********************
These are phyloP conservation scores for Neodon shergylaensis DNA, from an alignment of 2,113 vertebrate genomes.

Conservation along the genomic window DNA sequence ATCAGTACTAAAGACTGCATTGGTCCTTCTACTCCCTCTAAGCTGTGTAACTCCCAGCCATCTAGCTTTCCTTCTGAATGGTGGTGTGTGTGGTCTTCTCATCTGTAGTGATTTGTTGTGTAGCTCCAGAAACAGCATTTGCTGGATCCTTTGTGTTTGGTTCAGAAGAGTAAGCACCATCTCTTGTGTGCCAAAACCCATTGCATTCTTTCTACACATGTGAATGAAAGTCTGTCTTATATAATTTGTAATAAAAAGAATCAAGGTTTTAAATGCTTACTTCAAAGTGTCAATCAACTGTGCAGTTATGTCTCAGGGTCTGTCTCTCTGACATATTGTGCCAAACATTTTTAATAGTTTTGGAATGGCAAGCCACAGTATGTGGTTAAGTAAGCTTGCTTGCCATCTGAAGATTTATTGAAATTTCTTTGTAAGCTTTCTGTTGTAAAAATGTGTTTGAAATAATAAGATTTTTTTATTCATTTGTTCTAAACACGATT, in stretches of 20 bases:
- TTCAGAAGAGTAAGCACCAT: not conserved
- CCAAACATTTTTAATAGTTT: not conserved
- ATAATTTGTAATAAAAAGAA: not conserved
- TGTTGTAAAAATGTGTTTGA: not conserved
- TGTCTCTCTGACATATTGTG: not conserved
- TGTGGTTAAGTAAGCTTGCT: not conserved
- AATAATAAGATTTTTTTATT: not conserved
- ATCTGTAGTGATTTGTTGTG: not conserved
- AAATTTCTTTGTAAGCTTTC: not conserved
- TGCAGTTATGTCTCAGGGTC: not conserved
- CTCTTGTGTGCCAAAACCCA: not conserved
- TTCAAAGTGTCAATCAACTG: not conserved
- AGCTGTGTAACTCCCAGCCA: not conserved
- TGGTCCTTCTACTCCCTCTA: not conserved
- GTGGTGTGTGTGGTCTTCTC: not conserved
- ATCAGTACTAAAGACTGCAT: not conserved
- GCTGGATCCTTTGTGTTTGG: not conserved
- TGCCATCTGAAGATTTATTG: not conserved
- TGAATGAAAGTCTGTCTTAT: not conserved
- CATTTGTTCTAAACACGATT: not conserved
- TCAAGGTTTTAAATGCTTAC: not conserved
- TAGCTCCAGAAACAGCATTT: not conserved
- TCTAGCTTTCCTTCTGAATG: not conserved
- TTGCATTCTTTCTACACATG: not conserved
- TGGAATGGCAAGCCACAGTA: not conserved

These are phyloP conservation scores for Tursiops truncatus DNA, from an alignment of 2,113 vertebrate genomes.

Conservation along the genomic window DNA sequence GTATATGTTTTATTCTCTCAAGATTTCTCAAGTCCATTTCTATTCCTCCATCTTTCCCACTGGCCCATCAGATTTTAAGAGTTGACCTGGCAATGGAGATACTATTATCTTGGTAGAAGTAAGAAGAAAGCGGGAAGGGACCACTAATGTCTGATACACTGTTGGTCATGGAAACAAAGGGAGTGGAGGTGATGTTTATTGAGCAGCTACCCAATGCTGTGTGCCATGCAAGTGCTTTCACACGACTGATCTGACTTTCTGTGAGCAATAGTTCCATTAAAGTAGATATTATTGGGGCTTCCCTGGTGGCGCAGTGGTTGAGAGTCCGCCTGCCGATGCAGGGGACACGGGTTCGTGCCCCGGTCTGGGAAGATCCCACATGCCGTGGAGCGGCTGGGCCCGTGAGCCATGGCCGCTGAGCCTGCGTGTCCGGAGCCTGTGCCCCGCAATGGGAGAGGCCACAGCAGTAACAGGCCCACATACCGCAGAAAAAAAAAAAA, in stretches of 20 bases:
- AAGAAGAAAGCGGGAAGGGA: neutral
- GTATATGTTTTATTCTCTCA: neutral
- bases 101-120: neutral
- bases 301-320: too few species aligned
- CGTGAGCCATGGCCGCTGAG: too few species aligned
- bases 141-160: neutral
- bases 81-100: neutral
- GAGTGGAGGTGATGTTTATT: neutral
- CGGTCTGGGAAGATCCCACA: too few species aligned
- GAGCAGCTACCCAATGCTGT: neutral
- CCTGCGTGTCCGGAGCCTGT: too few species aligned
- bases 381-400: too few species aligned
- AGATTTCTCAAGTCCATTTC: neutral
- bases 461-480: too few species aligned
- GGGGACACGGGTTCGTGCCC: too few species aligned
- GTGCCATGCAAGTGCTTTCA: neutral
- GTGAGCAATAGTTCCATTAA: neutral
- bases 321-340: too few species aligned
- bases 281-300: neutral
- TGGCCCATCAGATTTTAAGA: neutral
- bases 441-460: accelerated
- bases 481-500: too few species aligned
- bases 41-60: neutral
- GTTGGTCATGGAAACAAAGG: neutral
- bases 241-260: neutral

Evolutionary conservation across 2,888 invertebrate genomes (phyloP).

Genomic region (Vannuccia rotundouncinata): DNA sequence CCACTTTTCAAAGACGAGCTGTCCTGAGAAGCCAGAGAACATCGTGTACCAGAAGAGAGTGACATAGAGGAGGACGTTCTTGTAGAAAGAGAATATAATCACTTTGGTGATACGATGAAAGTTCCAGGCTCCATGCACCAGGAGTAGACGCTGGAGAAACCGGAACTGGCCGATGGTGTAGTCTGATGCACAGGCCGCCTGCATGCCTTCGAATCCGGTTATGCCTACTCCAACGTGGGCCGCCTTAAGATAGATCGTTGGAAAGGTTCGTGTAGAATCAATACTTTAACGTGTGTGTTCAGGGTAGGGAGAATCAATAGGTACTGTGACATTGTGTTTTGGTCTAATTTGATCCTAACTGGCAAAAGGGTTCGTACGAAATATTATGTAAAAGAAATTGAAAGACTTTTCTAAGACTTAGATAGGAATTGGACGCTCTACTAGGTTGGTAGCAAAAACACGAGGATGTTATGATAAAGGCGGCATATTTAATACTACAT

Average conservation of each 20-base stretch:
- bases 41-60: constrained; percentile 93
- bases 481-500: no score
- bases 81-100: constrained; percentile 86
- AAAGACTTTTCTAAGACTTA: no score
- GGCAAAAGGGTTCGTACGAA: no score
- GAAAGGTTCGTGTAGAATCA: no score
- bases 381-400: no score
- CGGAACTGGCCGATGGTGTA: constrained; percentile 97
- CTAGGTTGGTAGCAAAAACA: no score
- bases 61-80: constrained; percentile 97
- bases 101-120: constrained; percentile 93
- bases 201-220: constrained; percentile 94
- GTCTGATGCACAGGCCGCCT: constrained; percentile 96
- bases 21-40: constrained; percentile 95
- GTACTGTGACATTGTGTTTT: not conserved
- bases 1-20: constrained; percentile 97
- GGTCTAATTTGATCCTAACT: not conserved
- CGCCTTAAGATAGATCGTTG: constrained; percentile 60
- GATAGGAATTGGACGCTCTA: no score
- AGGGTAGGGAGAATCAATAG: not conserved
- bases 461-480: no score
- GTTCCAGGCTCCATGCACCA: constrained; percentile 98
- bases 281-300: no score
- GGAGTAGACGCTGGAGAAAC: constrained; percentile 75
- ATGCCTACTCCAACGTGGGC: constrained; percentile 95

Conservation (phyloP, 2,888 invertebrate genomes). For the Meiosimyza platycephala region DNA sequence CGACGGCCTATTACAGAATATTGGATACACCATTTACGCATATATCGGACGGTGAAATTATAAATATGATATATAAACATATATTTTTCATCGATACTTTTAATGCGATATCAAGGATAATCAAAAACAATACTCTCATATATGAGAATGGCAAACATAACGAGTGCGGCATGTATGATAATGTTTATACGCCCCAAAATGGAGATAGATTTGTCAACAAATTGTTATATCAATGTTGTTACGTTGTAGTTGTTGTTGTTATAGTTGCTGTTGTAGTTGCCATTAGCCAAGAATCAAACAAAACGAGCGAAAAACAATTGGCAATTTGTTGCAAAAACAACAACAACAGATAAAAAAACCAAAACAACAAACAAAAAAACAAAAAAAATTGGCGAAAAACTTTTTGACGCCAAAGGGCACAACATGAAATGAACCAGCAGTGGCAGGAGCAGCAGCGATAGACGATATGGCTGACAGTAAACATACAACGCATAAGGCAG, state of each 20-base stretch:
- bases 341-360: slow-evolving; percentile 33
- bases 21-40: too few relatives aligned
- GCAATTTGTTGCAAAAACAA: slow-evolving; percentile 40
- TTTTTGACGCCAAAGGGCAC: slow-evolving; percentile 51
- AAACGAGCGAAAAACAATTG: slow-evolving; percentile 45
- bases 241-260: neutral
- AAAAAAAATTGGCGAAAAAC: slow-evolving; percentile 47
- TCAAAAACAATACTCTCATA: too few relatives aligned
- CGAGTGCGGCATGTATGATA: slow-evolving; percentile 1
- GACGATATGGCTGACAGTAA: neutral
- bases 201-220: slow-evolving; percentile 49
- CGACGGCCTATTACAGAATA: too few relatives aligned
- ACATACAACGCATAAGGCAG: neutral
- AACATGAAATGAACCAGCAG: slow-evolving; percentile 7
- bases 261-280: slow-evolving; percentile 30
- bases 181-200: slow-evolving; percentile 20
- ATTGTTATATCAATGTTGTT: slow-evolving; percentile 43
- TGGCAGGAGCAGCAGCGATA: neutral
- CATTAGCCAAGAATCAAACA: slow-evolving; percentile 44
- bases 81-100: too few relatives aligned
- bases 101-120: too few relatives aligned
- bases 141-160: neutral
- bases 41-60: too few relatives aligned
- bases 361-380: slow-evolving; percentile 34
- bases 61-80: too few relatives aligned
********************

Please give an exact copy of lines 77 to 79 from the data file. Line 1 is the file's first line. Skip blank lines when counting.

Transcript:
- AGGGTAGGGAGAATCAATAG: not conserved
- bases 461-480: no score
- GTTCCAGGCTCCATGCACCA: constrained; percentile 98